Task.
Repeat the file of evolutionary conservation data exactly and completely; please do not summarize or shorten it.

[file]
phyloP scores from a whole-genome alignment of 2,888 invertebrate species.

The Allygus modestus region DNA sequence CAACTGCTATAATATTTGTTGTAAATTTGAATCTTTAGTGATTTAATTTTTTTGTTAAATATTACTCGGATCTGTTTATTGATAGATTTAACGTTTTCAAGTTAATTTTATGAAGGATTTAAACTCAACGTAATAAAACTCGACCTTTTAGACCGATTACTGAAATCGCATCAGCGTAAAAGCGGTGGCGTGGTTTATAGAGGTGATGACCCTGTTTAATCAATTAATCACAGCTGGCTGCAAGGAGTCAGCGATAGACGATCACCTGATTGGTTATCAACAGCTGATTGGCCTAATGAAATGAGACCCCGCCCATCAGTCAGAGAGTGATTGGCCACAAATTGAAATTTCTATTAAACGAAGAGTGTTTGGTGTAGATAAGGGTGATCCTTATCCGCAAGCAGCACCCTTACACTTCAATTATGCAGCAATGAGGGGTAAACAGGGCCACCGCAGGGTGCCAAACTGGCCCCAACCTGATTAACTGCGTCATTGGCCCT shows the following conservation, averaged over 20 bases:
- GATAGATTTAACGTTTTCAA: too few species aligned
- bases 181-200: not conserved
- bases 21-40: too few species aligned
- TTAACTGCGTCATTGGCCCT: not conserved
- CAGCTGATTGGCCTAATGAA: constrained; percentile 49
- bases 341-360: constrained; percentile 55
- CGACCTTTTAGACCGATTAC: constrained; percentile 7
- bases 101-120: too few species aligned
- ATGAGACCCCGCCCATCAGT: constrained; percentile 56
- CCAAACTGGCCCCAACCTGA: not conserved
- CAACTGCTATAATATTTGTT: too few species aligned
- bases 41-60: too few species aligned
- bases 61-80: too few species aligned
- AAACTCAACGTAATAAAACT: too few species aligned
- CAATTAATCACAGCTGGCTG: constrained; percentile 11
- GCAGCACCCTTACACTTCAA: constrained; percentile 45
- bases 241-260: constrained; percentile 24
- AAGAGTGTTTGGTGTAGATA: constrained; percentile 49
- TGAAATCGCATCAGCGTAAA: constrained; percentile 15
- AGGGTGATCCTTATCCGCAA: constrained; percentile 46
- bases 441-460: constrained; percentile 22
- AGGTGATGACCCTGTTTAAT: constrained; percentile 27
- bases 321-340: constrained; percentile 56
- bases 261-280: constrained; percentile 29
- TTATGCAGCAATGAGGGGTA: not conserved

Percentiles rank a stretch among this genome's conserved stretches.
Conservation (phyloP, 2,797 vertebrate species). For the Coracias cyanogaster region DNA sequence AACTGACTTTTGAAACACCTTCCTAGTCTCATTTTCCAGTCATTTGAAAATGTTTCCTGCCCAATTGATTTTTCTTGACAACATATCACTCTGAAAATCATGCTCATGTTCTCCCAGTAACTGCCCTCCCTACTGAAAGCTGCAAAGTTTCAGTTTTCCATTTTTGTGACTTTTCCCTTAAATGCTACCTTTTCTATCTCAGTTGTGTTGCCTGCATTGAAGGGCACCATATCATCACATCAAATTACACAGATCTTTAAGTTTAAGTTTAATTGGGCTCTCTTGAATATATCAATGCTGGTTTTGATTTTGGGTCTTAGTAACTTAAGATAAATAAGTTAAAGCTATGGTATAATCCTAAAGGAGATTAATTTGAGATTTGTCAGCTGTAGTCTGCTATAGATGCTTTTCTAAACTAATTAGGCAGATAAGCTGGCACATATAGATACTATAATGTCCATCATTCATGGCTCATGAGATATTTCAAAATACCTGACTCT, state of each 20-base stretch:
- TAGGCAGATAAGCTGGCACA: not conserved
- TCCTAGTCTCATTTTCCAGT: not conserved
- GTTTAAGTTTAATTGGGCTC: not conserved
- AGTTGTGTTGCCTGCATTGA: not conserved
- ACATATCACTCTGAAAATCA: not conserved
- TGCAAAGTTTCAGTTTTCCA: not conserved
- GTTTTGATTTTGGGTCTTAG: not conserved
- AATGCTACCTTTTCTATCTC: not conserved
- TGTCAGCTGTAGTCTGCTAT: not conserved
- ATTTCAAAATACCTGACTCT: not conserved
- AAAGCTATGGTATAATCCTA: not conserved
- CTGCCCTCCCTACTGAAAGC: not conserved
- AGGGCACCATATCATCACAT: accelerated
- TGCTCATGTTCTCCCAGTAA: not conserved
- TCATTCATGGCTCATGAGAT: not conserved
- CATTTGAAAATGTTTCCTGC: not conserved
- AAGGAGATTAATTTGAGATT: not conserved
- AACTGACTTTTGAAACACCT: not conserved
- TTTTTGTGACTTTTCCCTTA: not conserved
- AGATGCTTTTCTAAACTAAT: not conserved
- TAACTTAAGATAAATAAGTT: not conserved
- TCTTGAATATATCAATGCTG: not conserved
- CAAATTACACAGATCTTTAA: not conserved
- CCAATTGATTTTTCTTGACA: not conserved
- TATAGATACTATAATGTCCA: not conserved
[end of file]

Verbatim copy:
phyloP scores from a whole-genome alignment of 2,888 invertebrate species.

The Allygus modestus region DNA sequence CAACTGCTATAATATTTGTTGTAAATTTGAATCTTTAGTGATTTAATTTTTTTGTTAAATATTACTCGGATCTGTTTATTGATAGATTTAACGTTTTCAAGTTAATTTTATGAAGGATTTAAACTCAACGTAATAAAACTCGACCTTTTAGACCGATTACTGAAATCGCATCAGCGTAAAAGCGGTGGCGTGGTTTATAGAGGTGATGACCCTGTTTAATCAATTAATCACAGCTGGCTGCAAGGAGTCAGCGATAGACGATCACCTGATTGGTTATCAACAGCTGATTGGCCTAATGAAATGAGACCCCGCCCATCAGTCAGAGAGTGATTGGCCACAAATTGAAATTTCTATTAAACGAAGAGTGTTTGGTGTAGATAAGGGTGATCCTTATCCGCAAGCAGCACCCTTACACTTCAATTATGCAGCAATGAGGGGTAAACAGGGCCACCGCAGGGTGCCAAACTGGCCCCAACCTGATTAACTGCGTCATTGGCCCT shows the following conservation, averaged over 20 bases:
- GATAGATTTAACGTTTTCAA: too few species aligned
- bases 181-200: not conserved
- bases 21-40: too few species aligned
- TTAACTGCGTCATTGGCCCT: not conserved
- CAGCTGATTGGCCTAATGAA: constrained; percentile 49
- bases 341-360: constrained; percentile 55
- CGACCTTTTAGACCGATTAC: constrained; percentile 7
- bases 101-120: too few species aligned
- ATGAGACCCCGCCCATCAGT: constrained; percentile 56
- CCAAACTGGCCCCAACCTGA: not conserved
- CAACTGCTATAATATTTGTT: too few species aligned
- bases 41-60: too few species aligned
- bases 61-80: too few species aligned
- AAACTCAACGTAATAAAACT: too few species aligned
- CAATTAATCACAGCTGGCTG: constrained; percentile 11
- GCAGCACCCTTACACTTCAA: constrained; percentile 45
- bases 241-260: constrained; percentile 24
- AAGAGTGTTTGGTGTAGATA: constrained; percentile 49
- TGAAATCGCATCAGCGTAAA: constrained; percentile 15
- AGGGTGATCCTTATCCGCAA: constrained; percentile 46
- bases 441-460: constrained; percentile 22
- AGGTGATGACCCTGTTTAAT: constrained; percentile 27
- bases 321-340: constrained; percentile 56
- bases 261-280: constrained; percentile 29
- TTATGCAGCAATGAGGGGTA: not conserved

Percentiles rank a stretch among this genome's conserved stretches.
Conservation (phyloP, 2,797 vertebrate species). For the Coracias cyanogaster region DNA sequence AACTGACTTTTGAAACACCTTCCTAGTCTCATTTTCCAGTCATTTGAAAATGTTTCCTGCCCAATTGATTTTTCTTGACAACATATCACTCTGAAAATCATGCTCATGTTCTCCCAGTAACTGCCCTCCCTACTGAAAGCTGCAAAGTTTCAGTTTTCCATTTTTGTGACTTTTCCCTTAAATGCTACCTTTTCTATCTCAGTTGTGTTGCCTGCATTGAAGGGCACCATATCATCACATCAAATTACACAGATCTTTAAGTTTAAGTTTAATTGGGCTCTCTTGAATATATCAATGCTGGTTTTGATTTTGGGTCTTAGTAACTTAAGATAAATAAGTTAAAGCTATGGTATAATCCTAAAGGAGATTAATTTGAGATTTGTCAGCTGTAGTCTGCTATAGATGCTTTTCTAAACTAATTAGGCAGATAAGCTGGCACATATAGATACTATAATGTCCATCATTCATGGCTCATGAGATATTTCAAAATACCTGACTCT, state of each 20-base stretch:
- TAGGCAGATAAGCTGGCACA: not conserved
- TCCTAGTCTCATTTTCCAGT: not conserved
- GTTTAAGTTTAATTGGGCTC: not conserved
- AGTTGTGTTGCCTGCATTGA: not conserved
- ACATATCACTCTGAAAATCA: not conserved
- TGCAAAGTTTCAGTTTTCCA: not conserved
- GTTTTGATTTTGGGTCTTAG: not conserved
- AATGCTACCTTTTCTATCTC: not conserved
- TGTCAGCTGTAGTCTGCTAT: not conserved
- ATTTCAAAATACCTGACTCT: not conserved
- AAAGCTATGGTATAATCCTA: not conserved
- CTGCCCTCCCTACTGAAAGC: not conserved
- AGGGCACCATATCATCACAT: accelerated
- TGCTCATGTTCTCCCAGTAA: not conserved
- TCATTCATGGCTCATGAGAT: not conserved
- CATTTGAAAATGTTTCCTGC: not conserved
- AAGGAGATTAATTTGAGATT: not conserved
- AACTGACTTTTGAAACACCT: not conserved
- TTTTTGTGACTTTTCCCTTA: not conserved
- AGATGCTTTTCTAAACTAAT: not conserved
- TAACTTAAGATAAATAAGTT: not conserved
- TCTTGAATATATCAATGCTG: not conserved
- CAAATTACACAGATCTTTAA: not conserved
- CCAATTGATTTTTCTTGACA: not conserved
- TATAGATACTATAATGTCCA: not conserved